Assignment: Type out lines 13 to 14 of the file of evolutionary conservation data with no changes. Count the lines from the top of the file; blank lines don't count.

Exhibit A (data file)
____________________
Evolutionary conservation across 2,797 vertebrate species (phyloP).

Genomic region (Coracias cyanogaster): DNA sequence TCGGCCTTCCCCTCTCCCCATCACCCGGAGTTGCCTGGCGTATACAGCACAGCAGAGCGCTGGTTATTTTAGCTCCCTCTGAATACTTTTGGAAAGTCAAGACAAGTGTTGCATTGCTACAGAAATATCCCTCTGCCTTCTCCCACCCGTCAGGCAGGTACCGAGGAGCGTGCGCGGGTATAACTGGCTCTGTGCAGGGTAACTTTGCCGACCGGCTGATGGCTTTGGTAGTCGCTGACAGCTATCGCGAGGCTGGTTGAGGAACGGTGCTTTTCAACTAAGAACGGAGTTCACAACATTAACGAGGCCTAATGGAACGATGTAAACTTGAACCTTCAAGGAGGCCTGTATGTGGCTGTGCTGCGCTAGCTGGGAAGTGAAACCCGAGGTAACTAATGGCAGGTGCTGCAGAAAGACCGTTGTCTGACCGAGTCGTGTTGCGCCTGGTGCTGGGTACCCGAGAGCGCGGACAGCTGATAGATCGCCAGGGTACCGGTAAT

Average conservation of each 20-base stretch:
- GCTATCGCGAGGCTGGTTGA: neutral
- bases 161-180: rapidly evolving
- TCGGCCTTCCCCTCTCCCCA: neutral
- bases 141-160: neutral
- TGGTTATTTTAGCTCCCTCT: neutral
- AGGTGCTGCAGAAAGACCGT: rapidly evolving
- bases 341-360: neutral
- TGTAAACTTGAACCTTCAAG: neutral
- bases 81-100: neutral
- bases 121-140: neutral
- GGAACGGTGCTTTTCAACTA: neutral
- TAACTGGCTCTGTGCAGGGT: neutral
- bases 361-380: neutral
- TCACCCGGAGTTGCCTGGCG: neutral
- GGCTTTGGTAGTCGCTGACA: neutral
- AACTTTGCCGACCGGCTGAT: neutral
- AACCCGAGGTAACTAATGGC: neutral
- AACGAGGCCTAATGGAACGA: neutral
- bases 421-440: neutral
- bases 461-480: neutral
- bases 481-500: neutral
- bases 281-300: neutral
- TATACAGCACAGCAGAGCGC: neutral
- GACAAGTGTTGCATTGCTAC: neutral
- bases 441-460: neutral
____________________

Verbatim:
- bases 121-140: neutral
- GGAACGGTGCTTTTCAACTA: neutral